The Temple at Aswan

This led Hancock to Aswan (or Assuan), on the Nile in southern Egypt. In Old Testament times it was called Syene, and it is referred to twice in Ezekiel as representing the extreme south of Egypt, ". . . from Migdol to Syene" (29:10; 30:6, RV mg.), Migdol being in the extreme north. Here, on an island in the Nile called Elephantine, because it was the place where traders from the south sold ivory to the Egyptians, there once existed a Jewish temple. Evidence for this comes from Aramaic papyri discovered at Aswan at the turn of the century. These papyri provide a picture of Jewish life there in the period 500-400 B.C., when the Persian Empire was supreme and the restoration of the Jews from Babylon was taking place. These papyri refer to the existence of a temple for the worship of Yahweh, modeled on Solomon's temple.

The original Jewish settlers at Elephantine are thought to have been Jewish mercenaries in the pay of Egypt, who manned a garrison at this key trading site. However, he cites one authority as saying: "Manasseh's reign was accompanied by much bloodshed and it may be surmised that priests as well as prophets opposed his paganization. Some of the priests fled to Egypt, joined the Jewish garrison at Elephantine, and there . . . erected the Temple".7 Jewish soldiers at Elephantine would clearly not have built a temple there; it would certainly have required priests to have done so. The actual evidence of these priests going to Egypt in Manasseh's reign is not, however, given, and one wonders why it could not have happened at the fall of Jerusalem.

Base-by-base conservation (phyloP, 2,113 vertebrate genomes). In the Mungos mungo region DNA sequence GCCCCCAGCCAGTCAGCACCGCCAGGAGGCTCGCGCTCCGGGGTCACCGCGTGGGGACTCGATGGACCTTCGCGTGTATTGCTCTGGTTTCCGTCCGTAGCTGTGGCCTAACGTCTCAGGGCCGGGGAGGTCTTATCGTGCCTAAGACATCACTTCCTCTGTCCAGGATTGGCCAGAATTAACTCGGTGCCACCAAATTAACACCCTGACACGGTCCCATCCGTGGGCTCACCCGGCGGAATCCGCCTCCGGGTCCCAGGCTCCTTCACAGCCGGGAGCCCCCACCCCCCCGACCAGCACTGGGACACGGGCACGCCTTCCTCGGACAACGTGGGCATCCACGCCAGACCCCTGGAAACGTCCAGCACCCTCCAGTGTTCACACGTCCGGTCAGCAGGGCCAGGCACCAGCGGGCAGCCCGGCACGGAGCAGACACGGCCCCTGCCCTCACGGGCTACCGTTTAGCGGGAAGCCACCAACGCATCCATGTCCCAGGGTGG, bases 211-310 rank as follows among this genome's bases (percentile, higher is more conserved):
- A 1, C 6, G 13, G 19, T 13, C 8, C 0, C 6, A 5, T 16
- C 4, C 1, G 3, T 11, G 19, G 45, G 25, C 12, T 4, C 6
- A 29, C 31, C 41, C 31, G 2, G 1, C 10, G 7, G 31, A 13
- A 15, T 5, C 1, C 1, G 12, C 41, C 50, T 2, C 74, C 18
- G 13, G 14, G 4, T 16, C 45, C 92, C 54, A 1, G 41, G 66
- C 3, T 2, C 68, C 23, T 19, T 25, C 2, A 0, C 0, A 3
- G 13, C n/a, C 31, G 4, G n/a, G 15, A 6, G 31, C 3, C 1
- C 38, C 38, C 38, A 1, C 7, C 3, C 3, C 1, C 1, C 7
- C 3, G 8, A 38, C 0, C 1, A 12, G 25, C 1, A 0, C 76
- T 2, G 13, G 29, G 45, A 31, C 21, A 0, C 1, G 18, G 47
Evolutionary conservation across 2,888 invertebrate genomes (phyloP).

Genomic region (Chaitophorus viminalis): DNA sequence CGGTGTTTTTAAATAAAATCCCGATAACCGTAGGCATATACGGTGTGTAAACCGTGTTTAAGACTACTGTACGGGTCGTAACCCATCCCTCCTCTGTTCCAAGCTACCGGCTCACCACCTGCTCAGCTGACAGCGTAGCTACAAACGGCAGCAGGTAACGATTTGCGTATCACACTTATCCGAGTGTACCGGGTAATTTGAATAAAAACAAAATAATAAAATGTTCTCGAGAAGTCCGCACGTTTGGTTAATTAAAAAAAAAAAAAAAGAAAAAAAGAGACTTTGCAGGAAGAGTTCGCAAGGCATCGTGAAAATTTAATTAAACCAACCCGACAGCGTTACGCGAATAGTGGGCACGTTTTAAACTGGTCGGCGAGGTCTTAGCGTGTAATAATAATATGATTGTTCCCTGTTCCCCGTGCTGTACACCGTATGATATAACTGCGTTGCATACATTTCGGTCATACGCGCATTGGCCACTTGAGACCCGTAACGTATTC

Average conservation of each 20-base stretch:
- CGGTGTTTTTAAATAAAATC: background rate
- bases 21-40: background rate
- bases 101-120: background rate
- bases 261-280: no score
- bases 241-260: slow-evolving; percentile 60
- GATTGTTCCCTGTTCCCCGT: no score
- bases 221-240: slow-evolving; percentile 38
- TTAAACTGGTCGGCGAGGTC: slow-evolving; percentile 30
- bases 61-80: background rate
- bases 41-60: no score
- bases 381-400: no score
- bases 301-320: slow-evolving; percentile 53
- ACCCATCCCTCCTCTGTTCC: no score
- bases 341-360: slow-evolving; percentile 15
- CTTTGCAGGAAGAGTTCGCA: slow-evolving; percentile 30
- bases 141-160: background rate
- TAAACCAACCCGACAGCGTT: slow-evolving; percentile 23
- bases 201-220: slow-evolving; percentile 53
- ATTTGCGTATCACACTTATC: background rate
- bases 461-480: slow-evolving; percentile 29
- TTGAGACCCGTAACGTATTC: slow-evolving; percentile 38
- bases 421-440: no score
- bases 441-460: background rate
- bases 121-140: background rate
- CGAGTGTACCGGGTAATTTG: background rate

Hancock argues that the priests who went to Elephantine must have had the ark with them, and they built a temple to house it. As stated above, on the basis of 2 Chronicles 35:3 we do not believe that the ark could have been taken from Jerusalem in the days of Manasseh. It is of course possible that, when Nebuchadnezzar took Jerusalem in 587 B.C., about sixty years later, the ark was rescued by some priests who fled to Elephantine with it, but Hancock does not refer to this possibility.

Next section: From Egypt to Ethiopia